On stage in Singapore: Stig Jakobsen, the Editor-in-Chief and CEO of Norway’s iTromsø, the first newspaper in Europe to try personalisation of the mobile front. Photo by WAN-IFRA
By Vrinda Sood
The discussion featured three speakers in charge of vastly different audiences, each facing unique problems that are becoming far more commonplace in today’s changing media landscape.
Stig Jakobsen, Editor-in-Chief and CEO of iTromso, the first media website in Europe to implement large-scale personalisation of content on both its website and mobile application, spoke about the challenges of striking the perfect balance between giving readers news towards which they have historically shown an inclination, while still making sure that their ability to develop new areas of interest is not lost.
“The technology, all of the data, was pretty much there. We just had to use it to give the people what they want,” –Stig Jakobsen, iTromso
Jakobsen also took the time to put to rest the rising sentiment that often accompanies technological change: the feared replacement of editors and journalists in the room.
He mentioned the problem of “filter bubbles” that many data-driven news websites face, and showed how algorithmic personalisation of news would run into this problem of repetitive data and lack of a “breaking news” segment quite often, if it is not for the essential task of the editors choosing which stories are vital for consumers to read, and where they should be placed.
“The work was only half done when the story was published,” said Jakobsen, adding that it is up to the editors to use the tools they now have to increase engagement and readership.
When asked how responsive the newsroom has been to these changes in technology, both Jakobsen and Tamilavel – the session’s second speaker who hails from the Singapore Press Holdings’ Tamil Murasu news website – mentioned how it was really up to the management to introduce the changes in a way that involves everyone in a newsroom.
The nervous shift that accompanies any new idea can be softened by explaining how the editors and the journalists would not only have new roles but also will have tools to increase the impact their stories can have.
Tamilavel, who goes by one name, walked through the transformation that the newsroom had undergone in just over two years, expanding beyond a physical newspaper and radio segments to designing a website and a mobile application.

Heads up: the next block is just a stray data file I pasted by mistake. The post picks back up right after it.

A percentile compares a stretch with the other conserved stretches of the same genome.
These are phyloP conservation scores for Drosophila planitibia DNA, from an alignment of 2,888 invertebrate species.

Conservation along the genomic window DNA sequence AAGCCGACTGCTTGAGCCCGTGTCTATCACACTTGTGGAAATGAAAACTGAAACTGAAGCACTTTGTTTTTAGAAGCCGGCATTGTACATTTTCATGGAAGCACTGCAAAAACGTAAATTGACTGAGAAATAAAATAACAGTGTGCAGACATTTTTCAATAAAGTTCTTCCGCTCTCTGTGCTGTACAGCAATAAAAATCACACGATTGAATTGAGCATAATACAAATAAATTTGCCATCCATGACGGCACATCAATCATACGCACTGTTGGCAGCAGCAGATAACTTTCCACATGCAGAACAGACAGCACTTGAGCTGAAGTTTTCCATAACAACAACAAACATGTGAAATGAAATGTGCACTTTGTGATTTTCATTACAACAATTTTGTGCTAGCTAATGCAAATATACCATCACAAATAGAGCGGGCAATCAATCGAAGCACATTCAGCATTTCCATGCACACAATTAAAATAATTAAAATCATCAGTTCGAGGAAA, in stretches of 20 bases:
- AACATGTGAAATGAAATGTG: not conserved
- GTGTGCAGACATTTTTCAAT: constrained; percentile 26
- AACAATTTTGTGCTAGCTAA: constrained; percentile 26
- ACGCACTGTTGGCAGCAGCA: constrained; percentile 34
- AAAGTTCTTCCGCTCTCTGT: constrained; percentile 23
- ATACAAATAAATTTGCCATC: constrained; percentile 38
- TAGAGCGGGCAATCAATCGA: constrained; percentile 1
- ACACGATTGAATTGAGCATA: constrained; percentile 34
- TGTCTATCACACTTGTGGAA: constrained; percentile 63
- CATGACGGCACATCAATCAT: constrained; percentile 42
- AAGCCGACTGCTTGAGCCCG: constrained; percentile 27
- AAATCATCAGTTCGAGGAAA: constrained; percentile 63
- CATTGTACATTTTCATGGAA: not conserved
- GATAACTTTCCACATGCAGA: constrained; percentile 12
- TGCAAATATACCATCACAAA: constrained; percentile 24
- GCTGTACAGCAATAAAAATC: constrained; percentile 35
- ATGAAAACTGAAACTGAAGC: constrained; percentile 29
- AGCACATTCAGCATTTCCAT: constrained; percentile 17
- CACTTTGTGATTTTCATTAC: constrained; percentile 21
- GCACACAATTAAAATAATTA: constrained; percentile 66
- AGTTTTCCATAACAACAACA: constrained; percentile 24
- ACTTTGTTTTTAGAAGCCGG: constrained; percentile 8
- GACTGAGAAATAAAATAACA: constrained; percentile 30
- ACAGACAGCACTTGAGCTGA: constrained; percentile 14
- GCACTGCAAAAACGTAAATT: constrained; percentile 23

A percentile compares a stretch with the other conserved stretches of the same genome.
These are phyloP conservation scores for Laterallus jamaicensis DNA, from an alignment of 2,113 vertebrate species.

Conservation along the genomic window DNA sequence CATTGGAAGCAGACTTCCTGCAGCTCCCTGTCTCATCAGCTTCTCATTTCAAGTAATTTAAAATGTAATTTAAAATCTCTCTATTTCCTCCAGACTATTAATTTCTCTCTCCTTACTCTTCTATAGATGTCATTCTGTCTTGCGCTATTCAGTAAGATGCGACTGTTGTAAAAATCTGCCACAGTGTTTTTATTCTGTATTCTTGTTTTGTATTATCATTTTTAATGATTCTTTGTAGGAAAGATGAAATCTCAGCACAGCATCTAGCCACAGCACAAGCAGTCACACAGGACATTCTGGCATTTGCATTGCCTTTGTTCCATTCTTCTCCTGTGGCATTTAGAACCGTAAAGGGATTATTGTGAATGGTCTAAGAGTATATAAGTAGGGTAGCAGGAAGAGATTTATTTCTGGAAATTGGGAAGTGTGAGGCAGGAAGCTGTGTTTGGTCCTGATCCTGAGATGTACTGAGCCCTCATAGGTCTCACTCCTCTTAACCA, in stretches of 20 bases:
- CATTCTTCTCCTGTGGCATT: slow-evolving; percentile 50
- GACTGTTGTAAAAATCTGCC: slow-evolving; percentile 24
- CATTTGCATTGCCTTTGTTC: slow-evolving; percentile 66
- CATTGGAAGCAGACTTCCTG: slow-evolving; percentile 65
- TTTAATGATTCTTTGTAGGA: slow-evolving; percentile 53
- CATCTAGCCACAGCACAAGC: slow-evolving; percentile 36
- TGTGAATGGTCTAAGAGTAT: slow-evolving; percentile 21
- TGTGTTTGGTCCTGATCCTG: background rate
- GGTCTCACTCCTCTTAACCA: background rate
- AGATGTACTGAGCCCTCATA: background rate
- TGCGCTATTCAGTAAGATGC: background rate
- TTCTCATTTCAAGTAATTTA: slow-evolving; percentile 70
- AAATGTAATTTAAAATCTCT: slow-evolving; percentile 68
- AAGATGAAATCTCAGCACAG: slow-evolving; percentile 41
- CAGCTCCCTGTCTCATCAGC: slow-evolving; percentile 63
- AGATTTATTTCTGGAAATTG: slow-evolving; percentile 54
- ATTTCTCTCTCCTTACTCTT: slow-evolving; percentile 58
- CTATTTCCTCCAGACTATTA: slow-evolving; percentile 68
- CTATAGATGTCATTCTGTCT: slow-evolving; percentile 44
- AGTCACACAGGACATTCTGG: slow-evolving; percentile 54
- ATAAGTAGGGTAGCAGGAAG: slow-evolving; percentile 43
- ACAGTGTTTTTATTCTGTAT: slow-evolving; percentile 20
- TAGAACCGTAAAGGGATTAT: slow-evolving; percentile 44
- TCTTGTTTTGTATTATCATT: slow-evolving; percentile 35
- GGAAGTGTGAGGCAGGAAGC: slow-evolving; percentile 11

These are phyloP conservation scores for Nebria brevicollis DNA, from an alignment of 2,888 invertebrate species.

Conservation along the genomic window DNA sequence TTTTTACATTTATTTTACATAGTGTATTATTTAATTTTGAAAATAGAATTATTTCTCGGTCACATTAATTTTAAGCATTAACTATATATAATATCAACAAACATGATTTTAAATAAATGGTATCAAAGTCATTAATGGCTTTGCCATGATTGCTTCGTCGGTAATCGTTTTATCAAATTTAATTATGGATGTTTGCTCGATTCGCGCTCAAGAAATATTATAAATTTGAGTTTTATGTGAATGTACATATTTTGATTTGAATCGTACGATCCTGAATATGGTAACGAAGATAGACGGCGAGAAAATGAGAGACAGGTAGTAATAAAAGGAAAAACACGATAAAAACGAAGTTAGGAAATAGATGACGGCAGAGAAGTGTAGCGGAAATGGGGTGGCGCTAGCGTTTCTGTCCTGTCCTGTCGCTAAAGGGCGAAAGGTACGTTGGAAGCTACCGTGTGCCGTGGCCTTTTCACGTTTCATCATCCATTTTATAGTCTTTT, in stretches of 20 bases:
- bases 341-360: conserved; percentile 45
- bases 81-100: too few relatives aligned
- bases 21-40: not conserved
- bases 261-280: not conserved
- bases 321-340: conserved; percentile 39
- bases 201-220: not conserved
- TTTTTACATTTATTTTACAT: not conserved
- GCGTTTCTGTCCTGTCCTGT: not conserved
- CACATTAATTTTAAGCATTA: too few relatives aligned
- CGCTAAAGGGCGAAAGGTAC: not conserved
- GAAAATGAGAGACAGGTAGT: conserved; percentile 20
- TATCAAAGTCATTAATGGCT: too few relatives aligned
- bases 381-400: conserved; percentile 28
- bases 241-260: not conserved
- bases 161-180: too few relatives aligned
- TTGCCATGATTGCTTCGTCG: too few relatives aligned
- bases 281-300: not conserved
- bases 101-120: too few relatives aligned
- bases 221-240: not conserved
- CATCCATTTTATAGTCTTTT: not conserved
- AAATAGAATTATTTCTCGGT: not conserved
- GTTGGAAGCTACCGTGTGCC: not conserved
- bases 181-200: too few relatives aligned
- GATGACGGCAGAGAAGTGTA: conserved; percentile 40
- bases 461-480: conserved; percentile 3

The words of positivity came with a warning for those who were just starting off on this venture of using data and technology in journalism.
Reception from audiences may vastly differ depending on the audiences the material is intended for, and it always takes a few months before the numbers begin to calibrate.
How data can be used in writing articles
The third and final speaker, Yan Naung Oak, Senior Advisor at the Phandeeyar Innovation Lab in Myanmar, brought a fresh perspective to the discussion – taking a few steps back from making data work for the consumers and instead looking at its use to write credible stories.
The population of Myanmar has faced political unrest and widespread clampdowns on free press, but through it all, there are organisations that have chosen to persist and continue providing people with the accurate information they deserve.
Yan’s presentation was well timed on the second day of the conference, one day after two Reuters journalists were freed from Myanmar prisons after being held captive for 500 days; further testament to the difficulties some journalists face in doing their jobs.
Yan felt that now, more than ever, it is important to operate on data-driven journalism, the kind of reporting “whose motives cannot be questioned,” he said. The uptake of data techniques is very different in the newsrooms of Myanmar than in Singapore or Norway.
The dire lack of publicly available data makes it harder for Myanmar newsrooms to produce such labour and skills-intensive stories but through this process, Yan shared a positive message: “At least now we know what doesn’t work,” he said.
Responding to a question about how to get around the red tape and improve the quality of stories, he is confident that data will be more sustainably open once the newsrooms have built ecosystems that support their missions.
He believes mid-level civil servants can provide favourable support. Given their proximity to the top and their own need for independent, informed analysis of issues, providing official data to NGOs and grassroots media would be in their interest.
About the author: Vrinda Sood is a freelance journalist and a Politics, Philosophy and Economics major at Yale-NUS College, Singapore.